and your personalized career action plan. we will only send letters to admissions offices at universities and colleges. interviewing skills. we can only accept non-specifically addressed letters. and alumni (who pay an annual activation fee) to store their letters of reference for graduate and professional school programs with our department. counseling. . To be confident that your resume represents you effectively. Interview Techniques. and interests. you only have one chance to make a first impression. we will ONLY send your letters to universities and colleges. networking strategies. or internships. These letters are limited to those written to support PhD employment searches in the fields of higher education. In five days or less. Since these letters are solely for the purpose of supporting the application to graduate and professional school programs. • A five page written summary of your counseling sessions and resources. It puts you in touch with thousands of current positions in Southern California and nationwide. Since these letters are solely for the purpose of supporting your application for faculty and research positions. and Skills Assessments. • One full-year access to UCLA’s exclusive BruinView™ Job For more information: career. and a systematic plan to help you reach your career goals in a strategic. nearly 50% less than the cost of these powerful tools and services through the commercial market.ucla. and confidential career Online Resume Critique Service For Alumni During these challenging and competitive times.ucla. scheduled at your convenience. • Interactive email access to your assigned counselor for one full year to answer your immediate questions.ucla. we only accept nonspecifically addressed letters. Credentials File Services Credentials File Services allow UCLA students (and alumni who pay an annual activation fee) to store their letters of reference with our department. • Personalized. have it professionally scrutinized before you send it to prospective employers. and techniques for job Job Search Strategies. register your Letter of Reference Services The Letter of Reference Services allows UCLA undergraduates. Register for Bruin AlumLink™ today: career. • Web based tools to assist you with specific aspects of your career and employment search. Your resume will be thoroughly examined by a professional career counselor. For more information: career.ucla.ucla. • An interactive relationship with a National Certified Counselor who will devote four hours of research and preparation to your specific case. resume review. objective. including Resume Writing. you'll receive a personal email with constructive feedback and advice specifically geared to enhancing your resume for your targeted jobs. The UCLA Career Center offers an exclusive and expert resume analysis for a reasonable fee (less than half the cost of the commercial marketplace). you will enjoy these services and benefits: • Online assessments that assist you in defining your skills. logical way. psychology. • 120 minutes of telephone counseling. available 24 hours a day via the web.Bruin AlumLink™ Virtual Career Counseling Services The UCLA Career Center provides UC eligible alumni with the convenience of confidential career counseling online. fellowships. Since the purpose of this service is to send letters to multiple institutions. Bruin AlumLink™ goes beyond traditional individualized career counseling by offering you the convenience of distance access. The application process is completed via our secure website. research. to assist you with your career decisions. The fee for Bruin AlumLink™ is $475 for UC alumni. and pay with your credit card. powerful online tools. and librarianship. You verify your alumni status. Since the purpose of these services is to send letters to multiple graduate and professional schools. We will not send letters to support applications to scholarships.objectives. And you never have to leave your home or graduate students. Once registered for Bruin AlumLink™. p12 Are you a UC graduate? Our alumni services can be an asset as you develop your career! career. Purchase the Online Resume Critique Service for the $60 standard fee: career.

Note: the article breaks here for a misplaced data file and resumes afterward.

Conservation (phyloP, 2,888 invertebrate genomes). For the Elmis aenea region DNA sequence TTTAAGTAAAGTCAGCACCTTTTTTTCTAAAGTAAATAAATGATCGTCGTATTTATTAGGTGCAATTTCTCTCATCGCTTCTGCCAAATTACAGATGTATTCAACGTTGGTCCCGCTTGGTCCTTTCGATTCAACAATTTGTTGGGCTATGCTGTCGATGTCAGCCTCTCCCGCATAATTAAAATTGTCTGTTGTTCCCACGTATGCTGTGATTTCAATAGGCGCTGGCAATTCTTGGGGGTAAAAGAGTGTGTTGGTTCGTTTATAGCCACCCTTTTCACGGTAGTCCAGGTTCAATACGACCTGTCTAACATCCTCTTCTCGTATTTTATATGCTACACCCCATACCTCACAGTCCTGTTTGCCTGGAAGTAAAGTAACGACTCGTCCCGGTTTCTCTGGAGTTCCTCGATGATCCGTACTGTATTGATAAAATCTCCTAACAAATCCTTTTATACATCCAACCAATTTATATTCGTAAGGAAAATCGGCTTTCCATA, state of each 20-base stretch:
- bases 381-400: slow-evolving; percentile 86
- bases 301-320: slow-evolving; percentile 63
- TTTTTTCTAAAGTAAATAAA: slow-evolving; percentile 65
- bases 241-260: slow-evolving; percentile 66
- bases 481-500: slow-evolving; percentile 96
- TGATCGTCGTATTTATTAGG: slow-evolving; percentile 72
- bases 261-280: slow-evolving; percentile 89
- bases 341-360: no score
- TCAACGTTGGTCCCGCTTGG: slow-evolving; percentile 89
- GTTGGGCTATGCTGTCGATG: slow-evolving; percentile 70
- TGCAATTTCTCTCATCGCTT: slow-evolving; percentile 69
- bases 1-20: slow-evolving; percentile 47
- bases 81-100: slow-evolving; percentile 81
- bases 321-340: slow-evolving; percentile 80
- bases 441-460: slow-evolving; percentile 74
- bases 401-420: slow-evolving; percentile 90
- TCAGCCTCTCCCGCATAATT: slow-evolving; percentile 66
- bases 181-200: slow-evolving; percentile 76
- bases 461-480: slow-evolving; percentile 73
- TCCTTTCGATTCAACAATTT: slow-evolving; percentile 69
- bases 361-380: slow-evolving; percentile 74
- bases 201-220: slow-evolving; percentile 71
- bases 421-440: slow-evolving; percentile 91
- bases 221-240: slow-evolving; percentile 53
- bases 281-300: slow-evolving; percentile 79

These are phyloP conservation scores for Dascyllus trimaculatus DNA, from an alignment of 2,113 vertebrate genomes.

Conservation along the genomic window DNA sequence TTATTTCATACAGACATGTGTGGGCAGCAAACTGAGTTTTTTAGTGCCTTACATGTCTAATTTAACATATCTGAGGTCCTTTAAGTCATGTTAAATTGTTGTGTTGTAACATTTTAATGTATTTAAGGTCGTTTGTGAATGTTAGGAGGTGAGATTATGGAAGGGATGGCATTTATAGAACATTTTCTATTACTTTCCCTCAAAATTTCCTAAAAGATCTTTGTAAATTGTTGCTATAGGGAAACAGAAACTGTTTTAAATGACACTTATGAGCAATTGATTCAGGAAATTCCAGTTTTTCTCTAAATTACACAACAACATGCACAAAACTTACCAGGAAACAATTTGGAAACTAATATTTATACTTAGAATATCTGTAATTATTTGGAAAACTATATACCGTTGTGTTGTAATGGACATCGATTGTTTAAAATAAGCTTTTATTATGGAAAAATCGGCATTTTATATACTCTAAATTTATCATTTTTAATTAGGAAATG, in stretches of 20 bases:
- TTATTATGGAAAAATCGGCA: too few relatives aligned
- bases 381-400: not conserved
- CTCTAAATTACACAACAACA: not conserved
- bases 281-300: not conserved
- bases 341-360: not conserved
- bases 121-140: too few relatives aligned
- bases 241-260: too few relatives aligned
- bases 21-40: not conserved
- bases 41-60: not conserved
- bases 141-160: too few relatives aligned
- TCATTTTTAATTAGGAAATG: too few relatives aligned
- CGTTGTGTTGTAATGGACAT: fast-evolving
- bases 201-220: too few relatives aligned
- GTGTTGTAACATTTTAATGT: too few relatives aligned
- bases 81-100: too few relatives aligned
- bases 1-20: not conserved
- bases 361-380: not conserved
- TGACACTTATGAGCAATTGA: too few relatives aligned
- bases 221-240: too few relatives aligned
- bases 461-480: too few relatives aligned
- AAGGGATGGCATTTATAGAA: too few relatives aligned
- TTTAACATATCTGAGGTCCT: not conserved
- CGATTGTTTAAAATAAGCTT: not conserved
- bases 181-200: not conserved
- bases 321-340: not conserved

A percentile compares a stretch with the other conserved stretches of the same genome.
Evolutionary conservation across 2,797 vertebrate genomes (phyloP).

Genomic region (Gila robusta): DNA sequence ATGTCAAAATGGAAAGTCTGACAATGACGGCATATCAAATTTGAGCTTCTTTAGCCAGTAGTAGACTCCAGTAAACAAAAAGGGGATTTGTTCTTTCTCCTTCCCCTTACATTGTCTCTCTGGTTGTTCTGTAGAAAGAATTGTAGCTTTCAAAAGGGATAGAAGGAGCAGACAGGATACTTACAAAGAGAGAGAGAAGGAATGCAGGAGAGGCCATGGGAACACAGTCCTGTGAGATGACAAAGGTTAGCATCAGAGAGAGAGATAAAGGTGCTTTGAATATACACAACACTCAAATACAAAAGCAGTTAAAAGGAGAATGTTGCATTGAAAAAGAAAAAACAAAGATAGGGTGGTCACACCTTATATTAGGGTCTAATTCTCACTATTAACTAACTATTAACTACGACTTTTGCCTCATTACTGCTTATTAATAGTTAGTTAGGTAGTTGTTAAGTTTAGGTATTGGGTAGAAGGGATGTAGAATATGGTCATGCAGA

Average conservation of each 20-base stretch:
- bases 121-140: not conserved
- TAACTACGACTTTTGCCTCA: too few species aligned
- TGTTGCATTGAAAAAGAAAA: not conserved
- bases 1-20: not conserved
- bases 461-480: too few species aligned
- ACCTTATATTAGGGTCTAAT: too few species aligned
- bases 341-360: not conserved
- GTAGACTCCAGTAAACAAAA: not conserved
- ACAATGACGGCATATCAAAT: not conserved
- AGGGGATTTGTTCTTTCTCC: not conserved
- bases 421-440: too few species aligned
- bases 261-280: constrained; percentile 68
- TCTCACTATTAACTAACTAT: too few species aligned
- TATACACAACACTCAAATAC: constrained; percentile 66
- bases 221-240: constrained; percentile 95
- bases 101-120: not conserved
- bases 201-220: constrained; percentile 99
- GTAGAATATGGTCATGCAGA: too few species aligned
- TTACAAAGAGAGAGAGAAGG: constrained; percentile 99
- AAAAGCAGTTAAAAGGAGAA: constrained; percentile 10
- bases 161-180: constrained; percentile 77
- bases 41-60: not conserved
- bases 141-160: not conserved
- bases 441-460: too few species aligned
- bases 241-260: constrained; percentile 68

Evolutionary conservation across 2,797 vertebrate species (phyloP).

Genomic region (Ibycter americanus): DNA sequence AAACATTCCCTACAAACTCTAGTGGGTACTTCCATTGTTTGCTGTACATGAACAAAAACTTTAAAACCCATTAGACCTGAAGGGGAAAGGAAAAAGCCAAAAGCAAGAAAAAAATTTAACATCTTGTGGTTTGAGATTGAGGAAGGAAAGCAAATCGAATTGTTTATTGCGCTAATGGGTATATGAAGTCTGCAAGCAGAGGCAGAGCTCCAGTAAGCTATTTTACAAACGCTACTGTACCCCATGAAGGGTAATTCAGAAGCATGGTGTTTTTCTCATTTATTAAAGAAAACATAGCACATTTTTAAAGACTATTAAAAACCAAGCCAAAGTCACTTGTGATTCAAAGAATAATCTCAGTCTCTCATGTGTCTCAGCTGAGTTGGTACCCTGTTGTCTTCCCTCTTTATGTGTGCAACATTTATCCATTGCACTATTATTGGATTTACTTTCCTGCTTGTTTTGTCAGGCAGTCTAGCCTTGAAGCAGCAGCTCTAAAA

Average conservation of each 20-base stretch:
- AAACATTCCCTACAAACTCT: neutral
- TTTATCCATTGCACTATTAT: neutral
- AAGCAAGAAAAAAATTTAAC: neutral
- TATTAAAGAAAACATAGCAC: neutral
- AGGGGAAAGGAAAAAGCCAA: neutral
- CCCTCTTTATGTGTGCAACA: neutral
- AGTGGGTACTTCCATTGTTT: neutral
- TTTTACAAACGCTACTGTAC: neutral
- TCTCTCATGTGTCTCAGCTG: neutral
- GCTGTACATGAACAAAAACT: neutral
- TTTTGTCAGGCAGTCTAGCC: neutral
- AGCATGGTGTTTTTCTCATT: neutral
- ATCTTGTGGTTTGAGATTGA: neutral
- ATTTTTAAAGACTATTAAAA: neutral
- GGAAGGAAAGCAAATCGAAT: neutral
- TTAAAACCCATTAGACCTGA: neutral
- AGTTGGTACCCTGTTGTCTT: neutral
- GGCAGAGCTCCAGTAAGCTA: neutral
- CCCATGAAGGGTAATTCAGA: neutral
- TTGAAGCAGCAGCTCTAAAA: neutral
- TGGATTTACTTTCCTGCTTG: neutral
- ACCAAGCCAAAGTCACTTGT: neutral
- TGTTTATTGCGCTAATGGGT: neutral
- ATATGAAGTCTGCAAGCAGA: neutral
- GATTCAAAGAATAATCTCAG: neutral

and volunteer activities to gain work experience and to learn more about your work preferences.Chapter 2 . Make a list of the ones which sound interesting. learn more about careers.Pursue internships. 5 . This information will help you choose a major so you can begin to explore the exciting world of career possibilities that await you! Are you asking these questions?: “Who am I? Where do I fit in? What do I do best? What major should I choose?” If so.Learn more about the job market by visiting the Career Center Lab. 3 .Study hard and keep your grades as high as possible. and timelines for and extracurricular activities. Are you asking these questions?: “I know my major. Sophomore Year: Expand Your Career Horizons. Are you satisfied with your early decisions? 2 . The best resources are people who work in the career fields that interest you.Talk about your career interests with parents.Research companies and work environments. Now’s the time to go back and once again ask the questions “Who am I?” and “What do I want?” Do you find yourself asking these questions?: “I’m looking at several career options . First Year: A Time of Self Discovery As you begin your college education.ucla. . especially in your major. Read about different occupations. and other individuals who are already employed. 2 . and values.Narrow down your choices and discuss your career ideas with a career counselor.Attend the annual Graduate and Professional School Fair in October (career.Continue to gain career related work and leadership experience. This gives you plenty of time to get to know yourself and your interests before you make a career decision. and volunteer activities will provide first-hand insights. interests. then follow these five steps: 1 . professors.Begin to establish professional contacts to assist with your job search campaign. it’s perfectly okay not to know what you want to do later in life. p13 3 .bls. 5 . even if you’re a senior or graduate Take self-assessments to learn more about yourself. general education classes.Continue to expand your knowledge of career options. 2 .Start preparing for graduate school if your career choice requires an advanced degree. Pinpoint organizations with job titles that use your skills and for which you believe you are a good and other career related programs to increase your knowledge of the full range of jobs that people perform. Aim for outstanding academic performance. internships. Spend a day on the job with a professional. Summer jobs. 5 .Develop your interests and skills through student organizations. 6 .Career Planning A Four-Year Career Plan The career planning process begins as early as your first year at UCLA.Conduct informational interviews with people who work in career fields of interest to you. Take time now to learn as much as you can about your skills.Get acquainted with what’s available at the Career Center Lab. friends. lifestyle preferences.Attend UCLA career fairs (career. 3 . 4 . testing dates.Stop by the Career Center for Drop-In counseling. personality.which is the best for me? What do I need to do to prepare for this career? How have my interests changed since my freshman year and how will this influence my present action?” Then follow these five steps: 1 . but what can I do with it? What career options do I have with my major? What’s out there? What can I do with a liberal arts degree?” If so. Check admission requirements. and by researching materials available on the Internet.ucla. sports. Continue to explore and gather information about career fields. part time and summer jobs. But it’s never too late to get started. 4 . including the Occupational Outlook Handbook online at www. and develop a network of contacts. Junior Year: Narrow the Options Internships and summer employment will help you acquire new skills. Identify your skills and strengths. then follow these five steps: 1 . 4 .